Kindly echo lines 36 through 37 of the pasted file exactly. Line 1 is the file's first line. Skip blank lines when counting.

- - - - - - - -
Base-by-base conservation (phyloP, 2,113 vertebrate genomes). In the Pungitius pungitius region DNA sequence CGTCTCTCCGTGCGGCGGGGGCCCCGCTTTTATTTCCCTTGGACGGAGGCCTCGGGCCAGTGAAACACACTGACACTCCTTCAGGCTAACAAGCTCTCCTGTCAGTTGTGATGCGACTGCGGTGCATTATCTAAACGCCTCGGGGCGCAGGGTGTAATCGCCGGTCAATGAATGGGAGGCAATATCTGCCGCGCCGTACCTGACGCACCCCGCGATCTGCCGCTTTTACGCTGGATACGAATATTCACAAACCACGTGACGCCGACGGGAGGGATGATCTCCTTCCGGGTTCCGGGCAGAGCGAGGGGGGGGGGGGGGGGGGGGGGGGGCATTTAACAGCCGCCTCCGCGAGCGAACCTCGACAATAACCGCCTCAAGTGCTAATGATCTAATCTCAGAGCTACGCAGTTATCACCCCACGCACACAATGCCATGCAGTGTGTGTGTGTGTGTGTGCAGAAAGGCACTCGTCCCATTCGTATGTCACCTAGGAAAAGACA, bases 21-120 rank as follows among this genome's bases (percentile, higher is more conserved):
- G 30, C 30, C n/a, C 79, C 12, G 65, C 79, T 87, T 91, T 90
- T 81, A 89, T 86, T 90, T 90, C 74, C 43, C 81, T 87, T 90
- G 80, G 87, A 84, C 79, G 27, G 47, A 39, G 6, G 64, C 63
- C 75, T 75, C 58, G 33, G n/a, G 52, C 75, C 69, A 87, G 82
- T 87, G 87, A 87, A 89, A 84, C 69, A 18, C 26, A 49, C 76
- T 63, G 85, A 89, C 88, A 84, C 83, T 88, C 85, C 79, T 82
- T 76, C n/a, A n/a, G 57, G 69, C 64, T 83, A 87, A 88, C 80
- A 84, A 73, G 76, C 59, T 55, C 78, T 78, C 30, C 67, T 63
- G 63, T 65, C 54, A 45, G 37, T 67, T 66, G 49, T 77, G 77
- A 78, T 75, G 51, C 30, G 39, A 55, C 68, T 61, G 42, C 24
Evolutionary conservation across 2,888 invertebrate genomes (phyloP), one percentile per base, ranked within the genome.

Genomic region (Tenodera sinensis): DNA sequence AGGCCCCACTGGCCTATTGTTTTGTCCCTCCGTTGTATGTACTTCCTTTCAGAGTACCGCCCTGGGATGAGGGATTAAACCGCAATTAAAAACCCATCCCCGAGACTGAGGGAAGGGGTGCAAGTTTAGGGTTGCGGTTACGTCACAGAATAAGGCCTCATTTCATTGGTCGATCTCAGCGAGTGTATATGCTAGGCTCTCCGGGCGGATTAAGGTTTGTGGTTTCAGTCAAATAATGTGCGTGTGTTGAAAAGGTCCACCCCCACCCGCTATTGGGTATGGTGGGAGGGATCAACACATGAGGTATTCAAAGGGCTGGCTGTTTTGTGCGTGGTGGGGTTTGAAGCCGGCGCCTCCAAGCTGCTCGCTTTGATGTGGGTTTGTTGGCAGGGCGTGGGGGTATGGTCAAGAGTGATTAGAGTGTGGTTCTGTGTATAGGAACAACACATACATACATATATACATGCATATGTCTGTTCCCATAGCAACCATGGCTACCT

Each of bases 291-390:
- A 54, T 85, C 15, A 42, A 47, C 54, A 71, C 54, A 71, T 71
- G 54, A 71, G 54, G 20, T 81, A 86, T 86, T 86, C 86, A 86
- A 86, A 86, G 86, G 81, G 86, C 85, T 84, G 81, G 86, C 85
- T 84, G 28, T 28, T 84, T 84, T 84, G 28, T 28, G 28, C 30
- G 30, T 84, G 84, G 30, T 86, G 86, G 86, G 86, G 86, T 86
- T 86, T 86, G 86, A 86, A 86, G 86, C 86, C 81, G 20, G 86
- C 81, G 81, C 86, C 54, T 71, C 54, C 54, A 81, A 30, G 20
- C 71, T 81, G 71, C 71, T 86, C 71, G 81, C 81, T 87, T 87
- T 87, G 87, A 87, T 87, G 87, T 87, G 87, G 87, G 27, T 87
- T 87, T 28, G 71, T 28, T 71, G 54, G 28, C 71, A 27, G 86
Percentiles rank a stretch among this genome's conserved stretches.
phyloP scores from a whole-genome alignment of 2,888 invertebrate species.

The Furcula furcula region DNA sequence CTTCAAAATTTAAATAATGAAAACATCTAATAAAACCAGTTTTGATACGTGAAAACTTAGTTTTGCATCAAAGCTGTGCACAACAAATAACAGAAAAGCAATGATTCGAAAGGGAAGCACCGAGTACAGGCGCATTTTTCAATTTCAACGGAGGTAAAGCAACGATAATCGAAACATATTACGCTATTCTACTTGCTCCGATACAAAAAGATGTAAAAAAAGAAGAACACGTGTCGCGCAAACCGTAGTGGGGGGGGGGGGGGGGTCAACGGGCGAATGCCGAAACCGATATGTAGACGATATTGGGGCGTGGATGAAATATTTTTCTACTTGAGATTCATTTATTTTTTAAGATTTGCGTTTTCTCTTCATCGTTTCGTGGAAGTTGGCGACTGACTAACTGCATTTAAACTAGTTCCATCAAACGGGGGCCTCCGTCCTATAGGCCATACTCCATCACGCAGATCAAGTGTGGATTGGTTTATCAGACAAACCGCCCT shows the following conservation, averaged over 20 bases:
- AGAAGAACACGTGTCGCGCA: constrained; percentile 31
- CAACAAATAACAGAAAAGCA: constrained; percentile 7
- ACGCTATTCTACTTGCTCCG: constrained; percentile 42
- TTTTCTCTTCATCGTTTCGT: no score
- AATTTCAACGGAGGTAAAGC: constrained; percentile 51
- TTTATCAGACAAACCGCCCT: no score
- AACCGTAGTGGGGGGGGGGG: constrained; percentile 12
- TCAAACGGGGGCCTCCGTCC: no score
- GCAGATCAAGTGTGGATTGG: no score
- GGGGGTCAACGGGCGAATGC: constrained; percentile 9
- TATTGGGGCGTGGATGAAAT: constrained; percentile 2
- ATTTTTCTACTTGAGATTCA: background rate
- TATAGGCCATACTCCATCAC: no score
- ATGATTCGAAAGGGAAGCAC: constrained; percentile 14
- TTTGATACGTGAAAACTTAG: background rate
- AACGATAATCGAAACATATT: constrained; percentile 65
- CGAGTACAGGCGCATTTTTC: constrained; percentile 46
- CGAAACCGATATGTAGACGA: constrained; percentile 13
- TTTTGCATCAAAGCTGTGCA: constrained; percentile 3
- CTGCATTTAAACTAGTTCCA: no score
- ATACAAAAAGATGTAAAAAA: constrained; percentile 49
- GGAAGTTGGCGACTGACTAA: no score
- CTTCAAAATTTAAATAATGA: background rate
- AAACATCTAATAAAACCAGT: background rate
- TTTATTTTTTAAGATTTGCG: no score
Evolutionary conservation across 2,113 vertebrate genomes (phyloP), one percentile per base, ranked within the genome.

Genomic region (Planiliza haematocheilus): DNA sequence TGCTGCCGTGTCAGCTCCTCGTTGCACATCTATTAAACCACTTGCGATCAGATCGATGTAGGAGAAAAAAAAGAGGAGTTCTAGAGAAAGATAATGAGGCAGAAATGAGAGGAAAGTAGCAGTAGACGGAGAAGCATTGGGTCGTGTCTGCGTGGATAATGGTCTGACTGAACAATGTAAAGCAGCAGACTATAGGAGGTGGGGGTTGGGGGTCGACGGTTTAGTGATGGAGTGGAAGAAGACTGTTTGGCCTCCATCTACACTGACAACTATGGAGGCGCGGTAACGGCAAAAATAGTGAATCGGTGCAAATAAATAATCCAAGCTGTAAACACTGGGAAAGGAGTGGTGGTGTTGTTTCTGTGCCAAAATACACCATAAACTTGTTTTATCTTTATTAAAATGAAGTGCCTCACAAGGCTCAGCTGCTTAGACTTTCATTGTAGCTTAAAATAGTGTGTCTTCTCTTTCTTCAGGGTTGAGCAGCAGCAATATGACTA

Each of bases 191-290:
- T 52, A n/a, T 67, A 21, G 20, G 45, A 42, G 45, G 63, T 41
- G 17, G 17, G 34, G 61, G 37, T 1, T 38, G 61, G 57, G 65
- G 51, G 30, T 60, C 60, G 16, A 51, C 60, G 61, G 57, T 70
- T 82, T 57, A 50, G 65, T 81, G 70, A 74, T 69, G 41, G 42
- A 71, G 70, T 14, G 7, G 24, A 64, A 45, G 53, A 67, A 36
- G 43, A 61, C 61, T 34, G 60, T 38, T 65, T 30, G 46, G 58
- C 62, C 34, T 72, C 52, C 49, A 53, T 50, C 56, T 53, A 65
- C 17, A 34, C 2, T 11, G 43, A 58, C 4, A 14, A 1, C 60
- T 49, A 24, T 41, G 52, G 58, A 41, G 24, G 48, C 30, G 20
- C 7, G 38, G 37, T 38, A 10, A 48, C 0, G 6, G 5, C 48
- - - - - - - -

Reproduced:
- GCAGATCAAGTGTGGATTGG: no score
- GGGGGTCAACGGGCGAATGC: constrained; percentile 9